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Four Ways to Avoid Unconscious Bias During the Hiring Process

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Unconscious bias can appear in many distinct forms and just about anywhere you think. However, some of the most common instances of unconscious bias typically occur during the hiring and screening process before people even have the chance to put their foot in the door.

Before we begin to address the limitations of unconscious bias in the workplace and how to avoid it, let’s explore what this entails. Unconscious bias refers to the favouring of one candidate over the other based on how you subconsciously feel about certain characteristics.

Example of Unconscious Bias

Let’s illustrate this with an example. Imagine you are trying to decide between two candidates for a new position in your office. Candidate A has all the experience and skills you are looking for; however, Candidate B is more like yourself and shares similarities with your personality, race, age, gender, or even culture.

If you subconsciously choose candidate B based on these similarities, you could be subjecting the candidate to unconscious affinity bias. So, instead of creating a more diverse workplace with a range of perspectives, you are subconsciously creating a homogeneous staff.

This is a sticky situation to be in because you may not even realise it’s happening. However, showing bias in the workplace could even lead to legal troubles. To help avoid members of staff inflicting their bias on others, there are a few methods you can adopt.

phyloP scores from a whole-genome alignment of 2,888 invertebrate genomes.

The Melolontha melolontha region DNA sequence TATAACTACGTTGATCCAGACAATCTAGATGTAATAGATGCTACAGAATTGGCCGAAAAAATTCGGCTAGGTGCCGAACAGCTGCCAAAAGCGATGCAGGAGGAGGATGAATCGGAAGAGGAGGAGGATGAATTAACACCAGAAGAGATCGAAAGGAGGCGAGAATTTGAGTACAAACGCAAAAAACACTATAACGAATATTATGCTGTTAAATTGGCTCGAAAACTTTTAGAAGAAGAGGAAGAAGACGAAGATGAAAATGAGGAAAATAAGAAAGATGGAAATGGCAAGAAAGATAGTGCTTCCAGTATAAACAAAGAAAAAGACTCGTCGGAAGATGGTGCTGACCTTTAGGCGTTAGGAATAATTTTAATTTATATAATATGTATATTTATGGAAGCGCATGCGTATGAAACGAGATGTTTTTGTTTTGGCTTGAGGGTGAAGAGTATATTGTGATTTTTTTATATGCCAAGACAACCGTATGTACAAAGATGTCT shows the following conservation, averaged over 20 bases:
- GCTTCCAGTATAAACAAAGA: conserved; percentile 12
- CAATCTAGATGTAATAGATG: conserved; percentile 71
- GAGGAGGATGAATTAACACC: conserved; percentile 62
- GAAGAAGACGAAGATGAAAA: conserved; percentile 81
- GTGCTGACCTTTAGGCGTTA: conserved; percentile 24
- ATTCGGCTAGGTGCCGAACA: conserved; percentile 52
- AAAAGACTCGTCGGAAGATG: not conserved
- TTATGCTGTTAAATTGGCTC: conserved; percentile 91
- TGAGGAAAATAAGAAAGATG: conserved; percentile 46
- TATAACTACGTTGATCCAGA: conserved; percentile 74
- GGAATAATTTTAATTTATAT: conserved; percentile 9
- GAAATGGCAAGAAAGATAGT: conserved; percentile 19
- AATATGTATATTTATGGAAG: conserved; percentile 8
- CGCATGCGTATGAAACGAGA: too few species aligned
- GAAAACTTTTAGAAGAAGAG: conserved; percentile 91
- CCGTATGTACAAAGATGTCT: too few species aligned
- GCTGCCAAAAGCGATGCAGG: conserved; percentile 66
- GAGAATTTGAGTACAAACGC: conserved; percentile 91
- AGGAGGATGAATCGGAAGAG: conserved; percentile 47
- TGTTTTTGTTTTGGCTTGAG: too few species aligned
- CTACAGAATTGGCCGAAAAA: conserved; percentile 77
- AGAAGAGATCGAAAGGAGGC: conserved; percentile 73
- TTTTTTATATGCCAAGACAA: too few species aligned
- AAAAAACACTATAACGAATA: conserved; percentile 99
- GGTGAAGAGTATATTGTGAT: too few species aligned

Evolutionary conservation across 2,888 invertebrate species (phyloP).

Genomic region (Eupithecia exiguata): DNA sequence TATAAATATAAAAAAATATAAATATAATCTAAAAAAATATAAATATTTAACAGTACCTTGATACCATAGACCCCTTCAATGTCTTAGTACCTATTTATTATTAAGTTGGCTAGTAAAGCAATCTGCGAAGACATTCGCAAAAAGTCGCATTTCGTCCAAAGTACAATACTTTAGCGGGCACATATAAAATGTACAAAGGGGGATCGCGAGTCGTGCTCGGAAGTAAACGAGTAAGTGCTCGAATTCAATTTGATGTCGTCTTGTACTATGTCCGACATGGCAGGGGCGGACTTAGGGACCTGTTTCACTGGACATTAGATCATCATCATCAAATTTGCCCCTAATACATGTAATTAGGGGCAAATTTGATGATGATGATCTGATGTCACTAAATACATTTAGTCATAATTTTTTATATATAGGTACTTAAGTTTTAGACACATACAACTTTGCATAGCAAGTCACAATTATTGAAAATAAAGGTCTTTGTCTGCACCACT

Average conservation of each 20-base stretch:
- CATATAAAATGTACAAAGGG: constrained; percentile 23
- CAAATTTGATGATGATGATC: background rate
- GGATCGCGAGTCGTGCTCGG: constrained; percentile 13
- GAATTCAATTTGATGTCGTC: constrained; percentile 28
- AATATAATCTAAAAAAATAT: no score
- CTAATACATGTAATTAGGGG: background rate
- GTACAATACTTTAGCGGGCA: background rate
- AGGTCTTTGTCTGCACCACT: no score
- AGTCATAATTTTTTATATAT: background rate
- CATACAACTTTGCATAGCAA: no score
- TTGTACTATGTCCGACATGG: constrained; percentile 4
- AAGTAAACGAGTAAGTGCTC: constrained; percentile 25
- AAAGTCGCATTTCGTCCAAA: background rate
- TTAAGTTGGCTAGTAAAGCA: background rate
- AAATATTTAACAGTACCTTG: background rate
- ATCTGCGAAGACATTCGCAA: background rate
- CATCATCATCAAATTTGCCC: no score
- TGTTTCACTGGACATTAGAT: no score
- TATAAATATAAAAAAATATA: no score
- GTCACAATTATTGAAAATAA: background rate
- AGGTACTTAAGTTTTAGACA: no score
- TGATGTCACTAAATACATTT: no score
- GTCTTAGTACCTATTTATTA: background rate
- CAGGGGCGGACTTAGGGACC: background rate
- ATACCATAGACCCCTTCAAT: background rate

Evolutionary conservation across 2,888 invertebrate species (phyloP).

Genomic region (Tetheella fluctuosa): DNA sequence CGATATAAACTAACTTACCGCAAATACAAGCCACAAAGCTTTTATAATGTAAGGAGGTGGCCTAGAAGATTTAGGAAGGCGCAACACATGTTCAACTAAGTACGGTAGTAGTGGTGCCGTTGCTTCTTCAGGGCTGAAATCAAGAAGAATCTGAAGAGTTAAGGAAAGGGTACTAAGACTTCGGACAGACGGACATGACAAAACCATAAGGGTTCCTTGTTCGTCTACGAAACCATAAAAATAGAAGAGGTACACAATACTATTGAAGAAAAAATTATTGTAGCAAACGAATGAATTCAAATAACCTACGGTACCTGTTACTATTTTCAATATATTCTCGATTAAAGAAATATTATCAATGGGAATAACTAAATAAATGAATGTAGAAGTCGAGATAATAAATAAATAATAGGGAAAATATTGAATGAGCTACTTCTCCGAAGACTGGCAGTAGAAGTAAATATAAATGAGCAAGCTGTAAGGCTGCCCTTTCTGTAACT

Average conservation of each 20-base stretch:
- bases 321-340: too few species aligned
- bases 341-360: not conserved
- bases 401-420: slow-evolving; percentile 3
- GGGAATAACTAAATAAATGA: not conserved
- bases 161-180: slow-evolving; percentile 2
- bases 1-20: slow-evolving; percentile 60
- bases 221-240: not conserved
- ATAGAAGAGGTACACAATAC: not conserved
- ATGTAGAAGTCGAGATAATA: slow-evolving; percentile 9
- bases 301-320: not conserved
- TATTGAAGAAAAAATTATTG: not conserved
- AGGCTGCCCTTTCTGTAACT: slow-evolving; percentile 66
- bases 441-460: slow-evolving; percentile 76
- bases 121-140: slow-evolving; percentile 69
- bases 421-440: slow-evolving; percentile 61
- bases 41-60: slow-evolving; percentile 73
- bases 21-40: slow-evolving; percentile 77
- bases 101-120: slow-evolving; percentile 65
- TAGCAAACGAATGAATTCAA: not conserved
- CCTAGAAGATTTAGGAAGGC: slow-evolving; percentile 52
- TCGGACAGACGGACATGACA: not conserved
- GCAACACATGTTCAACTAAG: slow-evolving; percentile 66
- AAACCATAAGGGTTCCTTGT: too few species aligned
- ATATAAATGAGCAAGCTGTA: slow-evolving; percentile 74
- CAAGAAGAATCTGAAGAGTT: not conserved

Identify Structural Biases

Structural bias refers to existing processes and structures throughout the hiring process that could inflict inherent bias. For example, rather than having one person judge the interview stage, bring in a wide range of people with diverse opinions. Similarly, you should be careful about any referral programs you use.

Get Hiring Staff Trained 

Many times, people inflict bias without even knowing they do so. Failure to treat employees and candidates equally can result in legal action from a team like HKM. Therefore, it’s best to get everyone trained up before they begin work.

Revise Job Descriptions

Sometimes bias can be implicit in the way we communicate, which is why you should carefully revise job descriptions. For example, don’t say you are looking for a “native English speaker”. Instead, say you want someone who is fluent in English.

Establish a CV Procedure

Another popular way to reduce bias during the hiring process is by establishing a CV procedure. For example, you can use software to strip out information that could hint to their race or background. Similarly, you can assign candidates tasks to judge their performance rather than their personality.

Aside from ridding yourself from any legal woes, getting rid of unconscious bias in the workplace is great for business. Without any bias, you’ll open your doors to a wider pool of talent with diverse skills and perspectives. Rather than trying to solve problems as a homogenous group of people with similar characteristics, you’ll benefit from better opportunities for creativity. All around, it’s a win-win situation,




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